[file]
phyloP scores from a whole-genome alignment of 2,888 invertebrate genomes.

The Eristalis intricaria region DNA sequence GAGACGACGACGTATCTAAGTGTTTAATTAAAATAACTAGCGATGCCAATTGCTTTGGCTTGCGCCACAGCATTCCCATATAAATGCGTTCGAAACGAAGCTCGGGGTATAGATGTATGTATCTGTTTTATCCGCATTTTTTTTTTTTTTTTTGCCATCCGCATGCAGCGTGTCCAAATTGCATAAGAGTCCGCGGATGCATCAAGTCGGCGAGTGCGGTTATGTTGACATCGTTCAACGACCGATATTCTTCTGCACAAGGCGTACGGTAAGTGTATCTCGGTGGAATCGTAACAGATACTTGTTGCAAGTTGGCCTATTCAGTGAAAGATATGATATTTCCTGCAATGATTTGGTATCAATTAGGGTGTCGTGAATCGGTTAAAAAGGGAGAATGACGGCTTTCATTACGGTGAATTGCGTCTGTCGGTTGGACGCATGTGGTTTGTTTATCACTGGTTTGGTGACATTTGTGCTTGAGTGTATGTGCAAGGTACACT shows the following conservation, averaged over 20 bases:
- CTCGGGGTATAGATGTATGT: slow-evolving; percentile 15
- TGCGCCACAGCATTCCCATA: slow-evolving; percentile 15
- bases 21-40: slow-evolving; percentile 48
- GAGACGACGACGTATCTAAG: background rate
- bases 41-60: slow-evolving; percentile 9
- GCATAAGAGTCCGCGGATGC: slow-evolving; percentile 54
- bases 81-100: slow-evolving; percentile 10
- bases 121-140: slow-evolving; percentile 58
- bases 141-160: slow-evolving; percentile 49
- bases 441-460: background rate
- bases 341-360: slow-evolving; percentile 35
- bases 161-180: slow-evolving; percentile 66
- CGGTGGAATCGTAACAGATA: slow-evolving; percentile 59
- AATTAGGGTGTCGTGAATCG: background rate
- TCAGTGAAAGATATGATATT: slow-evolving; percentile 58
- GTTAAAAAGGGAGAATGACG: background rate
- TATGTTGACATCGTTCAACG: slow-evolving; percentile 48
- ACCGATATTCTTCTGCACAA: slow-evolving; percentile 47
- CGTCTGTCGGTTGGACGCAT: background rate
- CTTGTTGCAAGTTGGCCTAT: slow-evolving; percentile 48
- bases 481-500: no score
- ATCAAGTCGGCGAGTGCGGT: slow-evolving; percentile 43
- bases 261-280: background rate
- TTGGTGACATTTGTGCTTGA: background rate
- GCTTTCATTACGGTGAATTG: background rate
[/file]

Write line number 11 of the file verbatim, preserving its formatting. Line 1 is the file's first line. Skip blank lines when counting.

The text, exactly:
- bases 141-160: slow-evolving; percentile 49